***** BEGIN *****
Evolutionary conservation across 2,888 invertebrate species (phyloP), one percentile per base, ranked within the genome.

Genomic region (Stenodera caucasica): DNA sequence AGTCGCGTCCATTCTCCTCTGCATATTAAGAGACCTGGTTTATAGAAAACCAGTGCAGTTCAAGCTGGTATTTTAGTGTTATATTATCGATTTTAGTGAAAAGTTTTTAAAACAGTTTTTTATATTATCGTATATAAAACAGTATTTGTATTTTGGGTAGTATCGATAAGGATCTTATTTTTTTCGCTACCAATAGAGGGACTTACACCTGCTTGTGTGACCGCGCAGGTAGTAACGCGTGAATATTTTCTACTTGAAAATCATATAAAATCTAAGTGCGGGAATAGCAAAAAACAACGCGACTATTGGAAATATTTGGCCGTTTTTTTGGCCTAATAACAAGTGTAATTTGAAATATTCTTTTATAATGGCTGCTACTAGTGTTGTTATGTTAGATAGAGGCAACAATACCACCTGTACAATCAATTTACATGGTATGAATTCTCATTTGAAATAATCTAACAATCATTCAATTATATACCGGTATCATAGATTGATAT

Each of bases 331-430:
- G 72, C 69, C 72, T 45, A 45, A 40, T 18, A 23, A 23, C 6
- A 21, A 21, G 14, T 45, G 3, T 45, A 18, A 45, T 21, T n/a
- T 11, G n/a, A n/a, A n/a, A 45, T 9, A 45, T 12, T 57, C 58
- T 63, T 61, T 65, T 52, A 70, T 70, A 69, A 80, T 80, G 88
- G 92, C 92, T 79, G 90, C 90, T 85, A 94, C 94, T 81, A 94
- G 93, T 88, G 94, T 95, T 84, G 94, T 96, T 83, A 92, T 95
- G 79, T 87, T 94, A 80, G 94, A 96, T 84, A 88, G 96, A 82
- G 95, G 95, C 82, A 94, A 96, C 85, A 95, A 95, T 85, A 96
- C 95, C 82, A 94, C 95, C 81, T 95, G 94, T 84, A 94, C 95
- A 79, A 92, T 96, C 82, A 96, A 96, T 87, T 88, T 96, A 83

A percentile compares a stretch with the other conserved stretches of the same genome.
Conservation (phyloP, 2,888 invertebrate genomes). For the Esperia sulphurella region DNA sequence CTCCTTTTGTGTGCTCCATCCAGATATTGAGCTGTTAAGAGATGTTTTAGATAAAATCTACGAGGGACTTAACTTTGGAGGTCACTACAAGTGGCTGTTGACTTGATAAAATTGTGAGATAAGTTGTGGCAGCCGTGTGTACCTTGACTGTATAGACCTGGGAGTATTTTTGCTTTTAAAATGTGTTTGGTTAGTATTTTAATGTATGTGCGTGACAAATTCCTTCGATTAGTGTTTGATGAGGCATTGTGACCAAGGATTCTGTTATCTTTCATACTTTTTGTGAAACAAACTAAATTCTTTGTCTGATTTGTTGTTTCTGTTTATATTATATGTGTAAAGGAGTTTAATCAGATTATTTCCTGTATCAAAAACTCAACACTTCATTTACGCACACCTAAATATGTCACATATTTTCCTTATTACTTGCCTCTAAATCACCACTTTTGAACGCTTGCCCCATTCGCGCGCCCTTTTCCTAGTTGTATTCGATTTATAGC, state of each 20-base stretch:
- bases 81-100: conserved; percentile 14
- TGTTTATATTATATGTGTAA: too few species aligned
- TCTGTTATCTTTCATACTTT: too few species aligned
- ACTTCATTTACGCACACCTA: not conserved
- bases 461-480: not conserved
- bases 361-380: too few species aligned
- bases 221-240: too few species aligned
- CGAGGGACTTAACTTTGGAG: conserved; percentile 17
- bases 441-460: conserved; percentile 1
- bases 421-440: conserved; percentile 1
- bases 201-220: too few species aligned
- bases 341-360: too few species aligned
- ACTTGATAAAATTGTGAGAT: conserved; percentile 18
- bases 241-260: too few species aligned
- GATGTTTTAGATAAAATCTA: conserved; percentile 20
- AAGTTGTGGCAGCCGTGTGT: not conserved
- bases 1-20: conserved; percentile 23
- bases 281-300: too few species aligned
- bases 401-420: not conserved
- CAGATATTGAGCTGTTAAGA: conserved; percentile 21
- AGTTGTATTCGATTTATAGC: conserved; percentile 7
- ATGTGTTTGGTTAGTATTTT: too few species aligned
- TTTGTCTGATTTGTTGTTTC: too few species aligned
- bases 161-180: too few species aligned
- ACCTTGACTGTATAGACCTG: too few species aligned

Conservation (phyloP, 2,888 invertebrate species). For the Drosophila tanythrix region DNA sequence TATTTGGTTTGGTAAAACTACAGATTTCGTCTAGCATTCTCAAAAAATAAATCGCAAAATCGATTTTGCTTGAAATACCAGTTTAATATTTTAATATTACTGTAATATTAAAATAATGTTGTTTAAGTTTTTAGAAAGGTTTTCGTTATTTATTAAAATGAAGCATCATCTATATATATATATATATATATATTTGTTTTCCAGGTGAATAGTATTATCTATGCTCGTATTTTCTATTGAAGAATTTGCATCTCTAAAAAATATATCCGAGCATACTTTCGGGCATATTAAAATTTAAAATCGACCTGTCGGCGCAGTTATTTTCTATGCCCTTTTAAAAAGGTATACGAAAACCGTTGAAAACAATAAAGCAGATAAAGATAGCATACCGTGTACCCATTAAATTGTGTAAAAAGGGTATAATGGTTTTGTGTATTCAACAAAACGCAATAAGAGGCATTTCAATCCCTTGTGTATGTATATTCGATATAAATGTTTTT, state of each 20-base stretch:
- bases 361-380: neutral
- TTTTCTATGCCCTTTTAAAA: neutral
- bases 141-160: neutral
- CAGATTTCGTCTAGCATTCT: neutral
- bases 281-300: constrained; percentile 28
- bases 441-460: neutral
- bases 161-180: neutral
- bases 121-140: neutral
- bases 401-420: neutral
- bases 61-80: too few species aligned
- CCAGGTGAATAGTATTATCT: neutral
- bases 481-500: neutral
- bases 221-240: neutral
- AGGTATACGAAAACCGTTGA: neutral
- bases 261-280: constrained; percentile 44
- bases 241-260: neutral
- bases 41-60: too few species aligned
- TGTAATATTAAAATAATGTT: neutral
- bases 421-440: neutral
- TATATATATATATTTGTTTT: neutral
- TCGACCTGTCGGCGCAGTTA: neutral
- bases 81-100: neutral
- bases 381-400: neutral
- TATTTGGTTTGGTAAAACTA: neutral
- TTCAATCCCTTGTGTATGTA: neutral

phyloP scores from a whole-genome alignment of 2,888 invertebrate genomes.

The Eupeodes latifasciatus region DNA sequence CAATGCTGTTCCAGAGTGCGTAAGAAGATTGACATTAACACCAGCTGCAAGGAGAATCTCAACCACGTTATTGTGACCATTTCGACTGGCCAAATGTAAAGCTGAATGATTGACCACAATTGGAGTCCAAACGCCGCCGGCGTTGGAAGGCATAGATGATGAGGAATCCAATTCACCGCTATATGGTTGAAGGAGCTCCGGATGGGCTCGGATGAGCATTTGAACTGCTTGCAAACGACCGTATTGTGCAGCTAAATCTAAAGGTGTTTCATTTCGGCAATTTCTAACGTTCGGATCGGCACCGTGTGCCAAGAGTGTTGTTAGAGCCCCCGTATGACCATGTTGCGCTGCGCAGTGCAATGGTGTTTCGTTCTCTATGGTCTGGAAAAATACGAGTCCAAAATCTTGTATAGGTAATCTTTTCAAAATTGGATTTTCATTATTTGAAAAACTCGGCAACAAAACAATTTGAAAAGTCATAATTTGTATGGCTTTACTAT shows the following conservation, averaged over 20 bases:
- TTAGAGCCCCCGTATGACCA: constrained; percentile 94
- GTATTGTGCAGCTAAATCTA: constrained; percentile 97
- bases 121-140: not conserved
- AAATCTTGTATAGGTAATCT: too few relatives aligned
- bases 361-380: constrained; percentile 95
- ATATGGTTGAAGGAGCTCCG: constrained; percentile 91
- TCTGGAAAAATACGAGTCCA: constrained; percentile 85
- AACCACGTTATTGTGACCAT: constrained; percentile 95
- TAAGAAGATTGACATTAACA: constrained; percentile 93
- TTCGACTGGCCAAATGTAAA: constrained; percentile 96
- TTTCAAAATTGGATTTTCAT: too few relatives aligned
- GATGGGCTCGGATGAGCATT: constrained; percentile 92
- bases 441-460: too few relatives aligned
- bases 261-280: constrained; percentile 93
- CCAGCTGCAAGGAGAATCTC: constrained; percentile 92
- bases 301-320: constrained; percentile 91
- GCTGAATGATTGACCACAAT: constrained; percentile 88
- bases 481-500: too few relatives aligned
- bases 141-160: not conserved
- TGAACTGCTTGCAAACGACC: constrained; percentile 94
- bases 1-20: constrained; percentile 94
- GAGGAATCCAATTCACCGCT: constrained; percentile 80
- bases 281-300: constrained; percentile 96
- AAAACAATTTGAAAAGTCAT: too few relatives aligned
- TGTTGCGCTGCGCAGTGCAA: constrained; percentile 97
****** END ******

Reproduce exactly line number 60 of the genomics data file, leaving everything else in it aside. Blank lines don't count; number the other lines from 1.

- bases 421-440: neutral